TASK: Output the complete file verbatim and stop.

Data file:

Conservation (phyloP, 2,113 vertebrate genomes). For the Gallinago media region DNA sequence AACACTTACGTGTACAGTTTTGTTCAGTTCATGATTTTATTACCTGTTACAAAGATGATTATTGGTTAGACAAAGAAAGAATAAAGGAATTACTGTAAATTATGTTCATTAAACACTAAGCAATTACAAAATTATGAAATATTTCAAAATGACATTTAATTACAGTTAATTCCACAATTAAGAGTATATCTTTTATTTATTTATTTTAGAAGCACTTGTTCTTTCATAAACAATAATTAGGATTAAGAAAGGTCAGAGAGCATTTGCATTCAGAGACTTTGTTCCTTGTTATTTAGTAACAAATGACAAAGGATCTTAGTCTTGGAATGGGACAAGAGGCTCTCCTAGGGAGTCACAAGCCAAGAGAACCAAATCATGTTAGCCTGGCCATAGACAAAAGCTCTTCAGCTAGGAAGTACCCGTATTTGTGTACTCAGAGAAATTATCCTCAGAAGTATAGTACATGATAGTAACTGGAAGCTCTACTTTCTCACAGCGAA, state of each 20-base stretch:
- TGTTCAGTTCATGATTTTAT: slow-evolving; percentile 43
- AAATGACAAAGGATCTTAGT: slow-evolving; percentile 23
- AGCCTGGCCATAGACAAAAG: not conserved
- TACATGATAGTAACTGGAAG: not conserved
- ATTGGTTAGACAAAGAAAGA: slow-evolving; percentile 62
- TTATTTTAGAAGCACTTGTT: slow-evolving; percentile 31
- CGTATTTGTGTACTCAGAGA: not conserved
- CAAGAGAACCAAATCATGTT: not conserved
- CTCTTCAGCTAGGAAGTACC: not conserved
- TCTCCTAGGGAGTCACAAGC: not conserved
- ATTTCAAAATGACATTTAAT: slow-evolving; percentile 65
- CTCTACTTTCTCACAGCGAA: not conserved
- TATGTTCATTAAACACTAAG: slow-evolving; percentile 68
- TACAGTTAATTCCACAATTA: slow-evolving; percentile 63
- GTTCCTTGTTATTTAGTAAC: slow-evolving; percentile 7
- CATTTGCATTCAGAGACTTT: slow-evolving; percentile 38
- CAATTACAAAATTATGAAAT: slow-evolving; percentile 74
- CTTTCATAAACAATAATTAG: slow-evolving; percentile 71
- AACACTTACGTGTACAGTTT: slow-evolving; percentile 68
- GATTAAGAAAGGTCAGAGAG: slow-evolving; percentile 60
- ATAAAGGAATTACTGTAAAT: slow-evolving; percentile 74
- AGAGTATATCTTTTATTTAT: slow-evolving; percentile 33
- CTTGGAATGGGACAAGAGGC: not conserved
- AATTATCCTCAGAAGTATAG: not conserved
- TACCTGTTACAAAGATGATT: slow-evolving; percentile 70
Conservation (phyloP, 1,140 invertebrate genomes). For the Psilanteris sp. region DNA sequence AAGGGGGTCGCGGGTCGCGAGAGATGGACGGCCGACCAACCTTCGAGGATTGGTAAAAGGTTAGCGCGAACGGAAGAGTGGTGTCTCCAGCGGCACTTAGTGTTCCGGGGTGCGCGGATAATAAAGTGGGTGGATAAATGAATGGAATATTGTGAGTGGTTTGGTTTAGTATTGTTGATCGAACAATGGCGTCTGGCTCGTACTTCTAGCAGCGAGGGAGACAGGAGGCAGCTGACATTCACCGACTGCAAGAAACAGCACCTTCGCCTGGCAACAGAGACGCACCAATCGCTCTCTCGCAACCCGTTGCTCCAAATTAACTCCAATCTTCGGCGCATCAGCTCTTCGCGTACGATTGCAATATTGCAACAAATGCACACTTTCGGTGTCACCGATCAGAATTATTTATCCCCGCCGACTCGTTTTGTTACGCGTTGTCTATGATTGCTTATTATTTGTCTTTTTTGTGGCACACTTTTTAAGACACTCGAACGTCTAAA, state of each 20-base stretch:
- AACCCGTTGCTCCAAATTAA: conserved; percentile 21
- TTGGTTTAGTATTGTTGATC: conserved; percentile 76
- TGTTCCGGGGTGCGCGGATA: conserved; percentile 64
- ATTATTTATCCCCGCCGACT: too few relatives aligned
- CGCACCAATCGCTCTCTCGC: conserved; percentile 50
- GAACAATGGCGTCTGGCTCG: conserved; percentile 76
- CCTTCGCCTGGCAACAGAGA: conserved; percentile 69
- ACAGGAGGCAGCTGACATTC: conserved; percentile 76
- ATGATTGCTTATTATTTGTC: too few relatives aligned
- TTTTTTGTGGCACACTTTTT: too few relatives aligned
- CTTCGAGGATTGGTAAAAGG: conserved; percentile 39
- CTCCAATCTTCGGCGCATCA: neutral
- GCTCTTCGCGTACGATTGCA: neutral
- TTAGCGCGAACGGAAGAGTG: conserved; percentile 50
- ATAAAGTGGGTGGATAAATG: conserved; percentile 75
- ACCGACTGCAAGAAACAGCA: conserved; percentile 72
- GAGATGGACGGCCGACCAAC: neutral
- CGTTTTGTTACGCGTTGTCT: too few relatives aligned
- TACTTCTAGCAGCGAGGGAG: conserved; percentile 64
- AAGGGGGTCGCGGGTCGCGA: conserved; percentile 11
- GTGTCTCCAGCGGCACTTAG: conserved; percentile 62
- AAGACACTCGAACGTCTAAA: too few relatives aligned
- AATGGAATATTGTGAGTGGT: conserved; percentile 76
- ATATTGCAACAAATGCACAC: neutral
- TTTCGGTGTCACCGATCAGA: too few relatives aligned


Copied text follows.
Conservation (phyloP, 2,113 vertebrate genomes). For the Gallinago media region DNA sequence AACACTTACGTGTACAGTTTTGTTCAGTTCATGATTTTATTACCTGTTACAAAGATGATTATTGGTTAGACAAAGAAAGAATAAAGGAATTACTGTAAATTATGTTCATTAAACACTAAGCAATTACAAAATTATGAAATATTTCAAAATGACATTTAATTACAGTTAATTCCACAATTAAGAGTATATCTTTTATTTATTTATTTTAGAAGCACTTGTTCTTTCATAAACAATAATTAGGATTAAGAAAGGTCAGAGAGCATTTGCATTCAGAGACTTTGTTCCTTGTTATTTAGTAACAAATGACAAAGGATCTTAGTCTTGGAATGGGACAAGAGGCTCTCCTAGGGAGTCACAAGCCAAGAGAACCAAATCATGTTAGCCTGGCCATAGACAAAAGCTCTTCAGCTAGGAAGTACCCGTATTTGTGTACTCAGAGAAATTATCCTCAGAAGTATAGTACATGATAGTAACTGGAAGCTCTACTTTCTCACAGCGAA, state of each 20-base stretch:
- TGTTCAGTTCATGATTTTAT: slow-evolving; percentile 43
- AAATGACAAAGGATCTTAGT: slow-evolving; percentile 23
- AGCCTGGCCATAGACAAAAG: not conserved
- TACATGATAGTAACTGGAAG: not conserved
- ATTGGTTAGACAAAGAAAGA: slow-evolving; percentile 62
- TTATTTTAGAAGCACTTGTT: slow-evolving; percentile 31
- CGTATTTGTGTACTCAGAGA: not conserved
- CAAGAGAACCAAATCATGTT: not conserved
- CTCTTCAGCTAGGAAGTACC: not conserved
- TCTCCTAGGGAGTCACAAGC: not conserved
- ATTTCAAAATGACATTTAAT: slow-evolving; percentile 65
- CTCTACTTTCTCACAGCGAA: not conserved
- TATGTTCATTAAACACTAAG: slow-evolving; percentile 68
- TACAGTTAATTCCACAATTA: slow-evolving; percentile 63
- GTTCCTTGTTATTTAGTAAC: slow-evolving; percentile 7
- CATTTGCATTCAGAGACTTT: slow-evolving; percentile 38
- CAATTACAAAATTATGAAAT: slow-evolving; percentile 74
- CTTTCATAAACAATAATTAG: slow-evolving; percentile 71
- AACACTTACGTGTACAGTTT: slow-evolving; percentile 68
- GATTAAGAAAGGTCAGAGAG: slow-evolving; percentile 60
- ATAAAGGAATTACTGTAAAT: slow-evolving; percentile 74
- AGAGTATATCTTTTATTTAT: slow-evolving; percentile 33
- CTTGGAATGGGACAAGAGGC: not conserved
- AATTATCCTCAGAAGTATAG: not conserved
- TACCTGTTACAAAGATGATT: slow-evolving; percentile 70
Conservation (phyloP, 1,140 invertebrate genomes). For the Psilanteris sp. region DNA sequence AAGGGGGTCGCGGGTCGCGAGAGATGGACGGCCGACCAACCTTCGAGGATTGGTAAAAGGTTAGCGCGAACGGAAGAGTGGTGTCTCCAGCGGCACTTAGTGTTCCGGGGTGCGCGGATAATAAAGTGGGTGGATAAATGAATGGAATATTGTGAGTGGTTTGGTTTAGTATTGTTGATCGAACAATGGCGTCTGGCTCGTACTTCTAGCAGCGAGGGAGACAGGAGGCAGCTGACATTCACCGACTGCAAGAAACAGCACCTTCGCCTGGCAACAGAGACGCACCAATCGCTCTCTCGCAACCCGTTGCTCCAAATTAACTCCAATCTTCGGCGCATCAGCTCTTCGCGTACGATTGCAATATTGCAACAAATGCACACTTTCGGTGTCACCGATCAGAATTATTTATCCCCGCCGACTCGTTTTGTTACGCGTTGTCTATGATTGCTTATTATTTGTCTTTTTTGTGGCACACTTTTTAAGACACTCGAACGTCTAAA, state of each 20-base stretch:
- AACCCGTTGCTCCAAATTAA: conserved; percentile 21
- TTGGTTTAGTATTGTTGATC: conserved; percentile 76
- TGTTCCGGGGTGCGCGGATA: conserved; percentile 64
- ATTATTTATCCCCGCCGACT: too few relatives aligned
- CGCACCAATCGCTCTCTCGC: conserved; percentile 50
- GAACAATGGCGTCTGGCTCG: conserved; percentile 76
- CCTTCGCCTGGCAACAGAGA: conserved; percentile 69
- ACAGGAGGCAGCTGACATTC: conserved; percentile 76
- ATGATTGCTTATTATTTGTC: too few relatives aligned
- TTTTTTGTGGCACACTTTTT: too few relatives aligned
- CTTCGAGGATTGGTAAAAGG: conserved; percentile 39
- CTCCAATCTTCGGCGCATCA: neutral
- GCTCTTCGCGTACGATTGCA: neutral
- TTAGCGCGAACGGAAGAGTG: conserved; percentile 50
- ATAAAGTGGGTGGATAAATG: conserved; percentile 75
- ACCGACTGCAAGAAACAGCA: conserved; percentile 72
- GAGATGGACGGCCGACCAAC: neutral
- CGTTTTGTTACGCGTTGTCT: too few relatives aligned
- TACTTCTAGCAGCGAGGGAG: conserved; percentile 64
- AAGGGGGTCGCGGGTCGCGA: conserved; percentile 11
- GTGTCTCCAGCGGCACTTAG: conserved; percentile 62
- AAGACACTCGAACGTCTAAA: too few relatives aligned
- AATGGAATATTGTGAGTGGT: conserved; percentile 76
- ATATTGCAACAAATGCACAC: neutral
- TTTCGGTGTCACCGATCAGA: too few relatives aligned